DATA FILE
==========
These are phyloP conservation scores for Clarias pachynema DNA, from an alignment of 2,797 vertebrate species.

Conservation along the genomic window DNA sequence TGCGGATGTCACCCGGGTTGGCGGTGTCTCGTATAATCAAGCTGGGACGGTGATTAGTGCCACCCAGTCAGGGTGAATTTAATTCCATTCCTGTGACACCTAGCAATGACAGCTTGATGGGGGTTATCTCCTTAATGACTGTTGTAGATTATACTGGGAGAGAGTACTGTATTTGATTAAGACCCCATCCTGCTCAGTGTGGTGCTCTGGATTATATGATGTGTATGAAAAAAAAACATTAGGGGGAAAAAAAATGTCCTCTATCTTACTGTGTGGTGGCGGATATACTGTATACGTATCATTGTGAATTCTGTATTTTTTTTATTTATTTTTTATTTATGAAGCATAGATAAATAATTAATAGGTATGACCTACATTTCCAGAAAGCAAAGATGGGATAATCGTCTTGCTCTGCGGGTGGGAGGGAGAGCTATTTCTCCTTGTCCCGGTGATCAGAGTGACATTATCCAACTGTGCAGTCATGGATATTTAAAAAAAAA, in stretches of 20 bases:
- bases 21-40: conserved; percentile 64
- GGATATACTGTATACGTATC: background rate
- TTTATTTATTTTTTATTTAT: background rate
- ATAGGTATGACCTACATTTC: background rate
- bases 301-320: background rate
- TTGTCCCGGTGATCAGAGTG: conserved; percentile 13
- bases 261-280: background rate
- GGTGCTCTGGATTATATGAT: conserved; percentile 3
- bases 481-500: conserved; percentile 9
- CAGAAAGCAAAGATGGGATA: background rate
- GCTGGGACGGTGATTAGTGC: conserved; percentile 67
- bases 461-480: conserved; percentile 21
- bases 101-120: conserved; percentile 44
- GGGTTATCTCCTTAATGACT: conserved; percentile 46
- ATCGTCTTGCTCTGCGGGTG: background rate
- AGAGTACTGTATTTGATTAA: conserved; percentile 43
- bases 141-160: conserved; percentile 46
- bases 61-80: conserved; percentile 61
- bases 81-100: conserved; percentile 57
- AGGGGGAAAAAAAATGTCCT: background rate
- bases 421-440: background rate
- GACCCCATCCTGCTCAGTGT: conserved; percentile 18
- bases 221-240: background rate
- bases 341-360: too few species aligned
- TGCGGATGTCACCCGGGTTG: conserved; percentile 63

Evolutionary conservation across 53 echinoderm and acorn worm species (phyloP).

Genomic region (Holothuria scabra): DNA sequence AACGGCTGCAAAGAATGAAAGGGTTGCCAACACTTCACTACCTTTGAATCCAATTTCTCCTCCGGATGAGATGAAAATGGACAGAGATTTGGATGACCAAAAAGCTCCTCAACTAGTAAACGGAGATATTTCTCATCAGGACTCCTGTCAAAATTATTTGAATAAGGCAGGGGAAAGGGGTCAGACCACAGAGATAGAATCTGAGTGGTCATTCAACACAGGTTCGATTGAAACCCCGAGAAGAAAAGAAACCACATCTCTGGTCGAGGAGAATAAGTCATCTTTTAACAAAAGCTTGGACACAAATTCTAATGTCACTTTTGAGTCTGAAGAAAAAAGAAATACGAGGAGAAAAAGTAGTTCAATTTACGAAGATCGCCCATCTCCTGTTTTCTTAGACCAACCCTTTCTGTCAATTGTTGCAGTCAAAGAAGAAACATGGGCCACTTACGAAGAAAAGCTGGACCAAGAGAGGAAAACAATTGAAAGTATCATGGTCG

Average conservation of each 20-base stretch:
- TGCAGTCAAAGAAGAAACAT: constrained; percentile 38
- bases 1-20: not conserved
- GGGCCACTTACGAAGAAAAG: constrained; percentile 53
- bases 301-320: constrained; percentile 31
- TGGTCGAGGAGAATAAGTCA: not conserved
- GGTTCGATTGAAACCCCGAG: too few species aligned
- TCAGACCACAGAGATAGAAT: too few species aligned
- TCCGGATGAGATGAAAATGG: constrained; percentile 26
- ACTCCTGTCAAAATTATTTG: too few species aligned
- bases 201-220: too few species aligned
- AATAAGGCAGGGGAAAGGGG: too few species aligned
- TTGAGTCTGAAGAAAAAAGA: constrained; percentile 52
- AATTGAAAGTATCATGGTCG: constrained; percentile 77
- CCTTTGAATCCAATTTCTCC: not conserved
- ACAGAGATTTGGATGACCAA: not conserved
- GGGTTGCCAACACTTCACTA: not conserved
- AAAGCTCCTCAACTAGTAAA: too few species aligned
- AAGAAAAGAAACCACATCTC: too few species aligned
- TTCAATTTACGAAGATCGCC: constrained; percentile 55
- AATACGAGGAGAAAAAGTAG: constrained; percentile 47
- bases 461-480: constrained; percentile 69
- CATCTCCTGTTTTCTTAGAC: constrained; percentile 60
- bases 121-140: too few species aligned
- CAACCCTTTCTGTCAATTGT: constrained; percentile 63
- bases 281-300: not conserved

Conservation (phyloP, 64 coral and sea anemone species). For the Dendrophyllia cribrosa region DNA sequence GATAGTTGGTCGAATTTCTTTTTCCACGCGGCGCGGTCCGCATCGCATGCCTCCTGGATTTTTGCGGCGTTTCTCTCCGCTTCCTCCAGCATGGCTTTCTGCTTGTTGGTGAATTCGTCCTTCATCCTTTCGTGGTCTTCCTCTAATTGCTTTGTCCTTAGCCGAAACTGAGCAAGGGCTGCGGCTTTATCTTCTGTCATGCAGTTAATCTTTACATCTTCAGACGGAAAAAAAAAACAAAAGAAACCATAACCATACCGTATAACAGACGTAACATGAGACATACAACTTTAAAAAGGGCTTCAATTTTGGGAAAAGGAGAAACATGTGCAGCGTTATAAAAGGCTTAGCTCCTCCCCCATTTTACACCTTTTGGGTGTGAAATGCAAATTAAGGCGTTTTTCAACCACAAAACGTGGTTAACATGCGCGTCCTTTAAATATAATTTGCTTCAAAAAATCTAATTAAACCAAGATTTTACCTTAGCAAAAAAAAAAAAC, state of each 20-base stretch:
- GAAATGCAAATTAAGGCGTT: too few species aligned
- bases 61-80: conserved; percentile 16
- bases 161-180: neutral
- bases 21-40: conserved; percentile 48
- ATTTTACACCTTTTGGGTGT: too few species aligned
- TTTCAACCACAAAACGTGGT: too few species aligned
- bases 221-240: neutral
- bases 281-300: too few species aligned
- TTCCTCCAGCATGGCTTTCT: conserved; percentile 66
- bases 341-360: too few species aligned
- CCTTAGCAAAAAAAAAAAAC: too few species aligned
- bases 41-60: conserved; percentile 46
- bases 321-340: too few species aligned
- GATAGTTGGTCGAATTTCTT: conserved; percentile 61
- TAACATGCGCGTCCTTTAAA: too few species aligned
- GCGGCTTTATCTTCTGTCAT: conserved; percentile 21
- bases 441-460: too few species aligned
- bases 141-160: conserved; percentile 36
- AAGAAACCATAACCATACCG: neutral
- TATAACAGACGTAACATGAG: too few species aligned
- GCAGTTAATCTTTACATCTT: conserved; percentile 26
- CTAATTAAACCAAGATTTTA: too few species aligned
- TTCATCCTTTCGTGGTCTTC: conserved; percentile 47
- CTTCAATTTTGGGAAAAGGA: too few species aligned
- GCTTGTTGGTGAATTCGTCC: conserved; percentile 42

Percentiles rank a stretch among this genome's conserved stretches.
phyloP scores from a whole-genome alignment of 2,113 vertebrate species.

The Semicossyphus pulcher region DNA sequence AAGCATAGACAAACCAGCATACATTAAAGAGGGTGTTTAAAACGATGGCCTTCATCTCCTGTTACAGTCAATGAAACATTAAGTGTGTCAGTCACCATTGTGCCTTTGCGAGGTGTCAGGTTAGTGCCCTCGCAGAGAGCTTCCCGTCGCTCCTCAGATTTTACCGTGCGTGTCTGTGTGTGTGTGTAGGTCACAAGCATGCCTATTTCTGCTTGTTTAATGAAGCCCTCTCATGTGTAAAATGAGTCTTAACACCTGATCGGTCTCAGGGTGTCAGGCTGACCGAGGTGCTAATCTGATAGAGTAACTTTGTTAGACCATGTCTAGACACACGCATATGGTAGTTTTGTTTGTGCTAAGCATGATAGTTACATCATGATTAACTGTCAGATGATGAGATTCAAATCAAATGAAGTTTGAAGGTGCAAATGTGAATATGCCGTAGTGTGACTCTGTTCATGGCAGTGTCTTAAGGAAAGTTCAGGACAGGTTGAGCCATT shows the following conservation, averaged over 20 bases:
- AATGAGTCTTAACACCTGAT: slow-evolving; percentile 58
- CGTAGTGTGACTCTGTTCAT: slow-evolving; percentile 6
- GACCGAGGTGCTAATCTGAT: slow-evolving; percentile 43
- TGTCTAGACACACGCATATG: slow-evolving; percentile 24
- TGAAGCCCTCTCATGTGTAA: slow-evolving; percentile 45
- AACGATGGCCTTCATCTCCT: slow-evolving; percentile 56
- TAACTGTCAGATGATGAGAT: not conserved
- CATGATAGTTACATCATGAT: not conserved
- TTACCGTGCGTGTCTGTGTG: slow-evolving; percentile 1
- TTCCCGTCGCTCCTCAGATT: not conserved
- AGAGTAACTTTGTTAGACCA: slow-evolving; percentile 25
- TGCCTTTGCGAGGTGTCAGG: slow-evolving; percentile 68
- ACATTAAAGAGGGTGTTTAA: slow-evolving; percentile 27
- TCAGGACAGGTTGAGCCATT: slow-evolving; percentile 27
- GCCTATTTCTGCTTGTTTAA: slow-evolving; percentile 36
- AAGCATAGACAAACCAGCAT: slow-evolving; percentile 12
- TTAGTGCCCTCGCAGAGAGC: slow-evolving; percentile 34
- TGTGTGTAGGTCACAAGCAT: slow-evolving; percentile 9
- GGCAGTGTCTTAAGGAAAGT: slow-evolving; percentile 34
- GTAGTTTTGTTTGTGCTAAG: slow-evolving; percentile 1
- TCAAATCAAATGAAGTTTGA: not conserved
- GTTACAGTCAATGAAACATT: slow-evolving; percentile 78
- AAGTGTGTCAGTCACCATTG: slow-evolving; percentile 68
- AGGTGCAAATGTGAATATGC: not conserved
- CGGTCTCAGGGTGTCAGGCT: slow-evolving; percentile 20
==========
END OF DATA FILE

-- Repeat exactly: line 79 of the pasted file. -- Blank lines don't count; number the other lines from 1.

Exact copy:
- TTCATCCTTTCGTGGTCTTC: conserved; percentile 47